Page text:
Griffin’s Maree Stephenson is six weeks into her remarkable 10 Desert Challenge – but her biggest tests may still be ahead.
The 53-year-old has already cycled through some of the harshest landscapes in Queensland and South Australia reaching Marree, deep in SA, at the weekend.
She is now on the Oodnadatta Track, a 617km unsealed trail, heading towards West Australia across the Tirair and Pedirka Deserts to Marla.
Her aim is to ride 10,000kms and raise $10,000 for Beyond Blue, the mental health and wellbeing support organisation. Many people Maree has met, so far, have been inspired to make donations.
“I think this has just been an introduction to rocky roads, to corrugated roads and bull dust,” says Maree, speaking from Marree, “you feel every bump and the wind has knocked me around.
“But I'm enjoying it. The days are so full and have been from the start (of the ride). The last seven days (from Birdsville to Marree) were such a saturated experience.
“The landscape is insane. Beautiful but harsh. You have to treat it with respect. It constantly tests you, like with the puncture, no water …. I like it like that.”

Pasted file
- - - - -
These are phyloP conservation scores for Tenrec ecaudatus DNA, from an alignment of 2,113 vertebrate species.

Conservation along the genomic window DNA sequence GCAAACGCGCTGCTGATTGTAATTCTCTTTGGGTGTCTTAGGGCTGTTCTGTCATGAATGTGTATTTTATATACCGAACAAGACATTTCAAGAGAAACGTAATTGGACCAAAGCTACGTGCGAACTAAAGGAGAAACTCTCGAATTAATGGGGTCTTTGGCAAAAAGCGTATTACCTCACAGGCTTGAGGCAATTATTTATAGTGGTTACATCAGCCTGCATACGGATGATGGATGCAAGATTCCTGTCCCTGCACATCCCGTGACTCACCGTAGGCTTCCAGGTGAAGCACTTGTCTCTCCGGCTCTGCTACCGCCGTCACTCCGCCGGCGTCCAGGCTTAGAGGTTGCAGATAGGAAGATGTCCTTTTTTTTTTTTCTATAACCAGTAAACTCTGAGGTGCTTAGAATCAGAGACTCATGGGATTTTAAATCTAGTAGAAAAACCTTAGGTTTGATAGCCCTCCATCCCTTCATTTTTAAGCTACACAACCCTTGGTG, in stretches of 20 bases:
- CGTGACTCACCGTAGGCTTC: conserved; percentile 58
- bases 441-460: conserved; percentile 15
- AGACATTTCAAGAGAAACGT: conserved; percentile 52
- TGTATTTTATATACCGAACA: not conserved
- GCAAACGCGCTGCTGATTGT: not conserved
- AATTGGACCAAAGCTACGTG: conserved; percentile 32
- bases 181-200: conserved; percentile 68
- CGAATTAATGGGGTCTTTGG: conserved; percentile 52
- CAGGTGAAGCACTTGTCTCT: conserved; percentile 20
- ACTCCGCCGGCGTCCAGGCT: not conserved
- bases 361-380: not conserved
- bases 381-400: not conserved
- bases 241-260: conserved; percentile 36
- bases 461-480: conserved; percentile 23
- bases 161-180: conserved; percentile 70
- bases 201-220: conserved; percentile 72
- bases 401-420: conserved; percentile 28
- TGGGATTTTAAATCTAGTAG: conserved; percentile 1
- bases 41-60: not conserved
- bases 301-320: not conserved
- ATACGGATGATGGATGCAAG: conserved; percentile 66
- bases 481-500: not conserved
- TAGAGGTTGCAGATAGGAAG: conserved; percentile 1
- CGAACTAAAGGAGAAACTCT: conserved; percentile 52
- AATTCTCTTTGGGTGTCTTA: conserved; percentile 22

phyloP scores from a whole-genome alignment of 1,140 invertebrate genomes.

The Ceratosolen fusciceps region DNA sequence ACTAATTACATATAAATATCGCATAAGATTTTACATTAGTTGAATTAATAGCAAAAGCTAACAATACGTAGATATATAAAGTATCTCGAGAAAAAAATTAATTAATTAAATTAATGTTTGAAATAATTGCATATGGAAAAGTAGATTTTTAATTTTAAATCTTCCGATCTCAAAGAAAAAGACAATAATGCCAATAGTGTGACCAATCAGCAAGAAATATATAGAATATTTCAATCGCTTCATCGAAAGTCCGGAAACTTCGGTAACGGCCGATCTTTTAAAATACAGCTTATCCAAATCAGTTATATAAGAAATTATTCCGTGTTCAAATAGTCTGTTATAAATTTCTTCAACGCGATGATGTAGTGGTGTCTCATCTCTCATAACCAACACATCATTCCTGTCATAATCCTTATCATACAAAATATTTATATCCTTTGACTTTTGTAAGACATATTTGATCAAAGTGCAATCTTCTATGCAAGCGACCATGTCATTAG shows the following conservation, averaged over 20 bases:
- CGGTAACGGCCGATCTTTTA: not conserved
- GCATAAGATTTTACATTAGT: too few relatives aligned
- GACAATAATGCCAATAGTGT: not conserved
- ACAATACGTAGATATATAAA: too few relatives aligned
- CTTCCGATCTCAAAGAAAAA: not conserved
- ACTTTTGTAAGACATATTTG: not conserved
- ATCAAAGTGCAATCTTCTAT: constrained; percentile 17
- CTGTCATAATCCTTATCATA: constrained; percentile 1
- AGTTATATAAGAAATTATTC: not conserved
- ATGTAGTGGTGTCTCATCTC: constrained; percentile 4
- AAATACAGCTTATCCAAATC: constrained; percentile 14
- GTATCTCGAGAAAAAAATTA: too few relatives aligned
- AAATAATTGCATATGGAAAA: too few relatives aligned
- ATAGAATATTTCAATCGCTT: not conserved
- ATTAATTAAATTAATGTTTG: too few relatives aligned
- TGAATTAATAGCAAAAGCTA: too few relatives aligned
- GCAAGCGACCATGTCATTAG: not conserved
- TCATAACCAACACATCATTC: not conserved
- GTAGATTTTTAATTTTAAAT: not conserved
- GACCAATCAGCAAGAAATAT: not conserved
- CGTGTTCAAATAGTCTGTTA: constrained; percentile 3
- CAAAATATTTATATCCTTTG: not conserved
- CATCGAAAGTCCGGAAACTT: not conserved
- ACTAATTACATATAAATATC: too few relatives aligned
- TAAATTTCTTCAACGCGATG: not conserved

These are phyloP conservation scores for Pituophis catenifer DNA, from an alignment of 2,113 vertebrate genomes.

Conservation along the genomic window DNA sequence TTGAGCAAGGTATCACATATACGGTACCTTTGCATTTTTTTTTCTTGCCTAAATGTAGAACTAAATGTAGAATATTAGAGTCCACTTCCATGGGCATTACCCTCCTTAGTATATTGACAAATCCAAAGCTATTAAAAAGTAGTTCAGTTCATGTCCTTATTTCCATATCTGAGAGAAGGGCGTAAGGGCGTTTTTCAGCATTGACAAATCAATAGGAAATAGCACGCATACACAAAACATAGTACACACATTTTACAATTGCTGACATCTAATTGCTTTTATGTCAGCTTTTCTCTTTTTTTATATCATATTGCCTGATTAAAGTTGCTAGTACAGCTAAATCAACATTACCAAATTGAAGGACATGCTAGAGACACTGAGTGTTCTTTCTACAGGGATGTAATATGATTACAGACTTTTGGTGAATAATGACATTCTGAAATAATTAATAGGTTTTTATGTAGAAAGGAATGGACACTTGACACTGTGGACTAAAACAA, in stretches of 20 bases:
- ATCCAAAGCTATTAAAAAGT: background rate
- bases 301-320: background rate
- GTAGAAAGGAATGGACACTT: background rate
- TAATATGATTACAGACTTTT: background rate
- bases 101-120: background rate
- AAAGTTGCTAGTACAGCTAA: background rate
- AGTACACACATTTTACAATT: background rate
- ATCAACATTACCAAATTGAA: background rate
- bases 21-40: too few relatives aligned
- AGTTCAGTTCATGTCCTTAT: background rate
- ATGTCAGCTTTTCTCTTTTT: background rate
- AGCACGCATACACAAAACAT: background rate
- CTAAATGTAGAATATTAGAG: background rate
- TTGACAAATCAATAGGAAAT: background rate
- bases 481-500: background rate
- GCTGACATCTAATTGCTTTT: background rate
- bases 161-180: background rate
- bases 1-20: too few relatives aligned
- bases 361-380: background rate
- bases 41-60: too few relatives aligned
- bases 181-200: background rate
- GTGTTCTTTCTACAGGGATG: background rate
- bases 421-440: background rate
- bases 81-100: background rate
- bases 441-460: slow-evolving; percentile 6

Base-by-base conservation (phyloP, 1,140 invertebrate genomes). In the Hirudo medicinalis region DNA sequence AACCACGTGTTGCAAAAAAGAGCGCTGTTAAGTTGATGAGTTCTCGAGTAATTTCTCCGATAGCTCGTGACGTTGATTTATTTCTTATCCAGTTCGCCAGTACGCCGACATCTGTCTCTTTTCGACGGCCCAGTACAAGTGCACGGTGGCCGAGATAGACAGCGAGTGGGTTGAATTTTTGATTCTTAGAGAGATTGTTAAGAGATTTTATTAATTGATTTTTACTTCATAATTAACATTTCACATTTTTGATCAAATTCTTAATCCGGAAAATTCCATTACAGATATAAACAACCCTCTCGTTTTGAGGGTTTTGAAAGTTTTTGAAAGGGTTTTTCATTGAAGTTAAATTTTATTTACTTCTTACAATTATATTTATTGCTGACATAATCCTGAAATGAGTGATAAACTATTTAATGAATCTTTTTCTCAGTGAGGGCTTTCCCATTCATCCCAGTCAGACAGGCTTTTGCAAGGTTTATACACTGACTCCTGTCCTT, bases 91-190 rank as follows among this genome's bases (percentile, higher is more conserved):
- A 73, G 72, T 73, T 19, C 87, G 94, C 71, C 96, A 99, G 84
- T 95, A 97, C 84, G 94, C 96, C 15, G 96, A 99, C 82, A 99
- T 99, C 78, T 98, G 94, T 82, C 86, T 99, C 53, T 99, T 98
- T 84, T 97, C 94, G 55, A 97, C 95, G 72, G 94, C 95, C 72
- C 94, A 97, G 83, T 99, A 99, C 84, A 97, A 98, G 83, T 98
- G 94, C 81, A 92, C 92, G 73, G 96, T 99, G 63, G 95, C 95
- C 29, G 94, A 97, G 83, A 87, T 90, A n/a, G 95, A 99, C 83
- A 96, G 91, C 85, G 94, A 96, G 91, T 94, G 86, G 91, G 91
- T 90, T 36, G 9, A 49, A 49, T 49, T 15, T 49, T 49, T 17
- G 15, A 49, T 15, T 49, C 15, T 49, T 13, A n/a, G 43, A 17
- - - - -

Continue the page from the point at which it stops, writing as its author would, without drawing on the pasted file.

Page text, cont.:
Maree is travelling on her own, without support, overnighting in “wild” desert camps, but help has been surprisingly close.
“The caring is out here is lovely,” says Maree, who is bidding to become the first woman to cycle on tracks across all 10 deserts in Australia.
“All drivers (on the Birdsville Track) have slowed until they know I'm okay. There’s contact with every car. I have been offered water, given apples and told where the next water point is.”
Maree was particularly grateful to one passing vehicle. She woke one morning to a flat tyre on her bike “Banjo” caused by a thorn from a tough desert bush.
As she had stopped, silicone in the tyre was not drawn to the escaping air to patch the leak as would happen with the rotation of the wheel. Then, Maree couldn’t tighten a core valve.
However, two brothers from Canberra drew up and quickly sorted it out. “I burst into tears,” says Maree, “I thought was going to have to go back to Birdsville.
“But experiencing the challenge is what this is all about. All your senses out here are taken to the next level.
“I love that closeness to the landscape. You’re not looking through a windscreen. It’s real and it is stunning."
Maree set off from Woodford on May 2 and aims to finish in Birdsville on September 17 at the end of a 139-day ride to the west coast of Australia and back to Birdsville.
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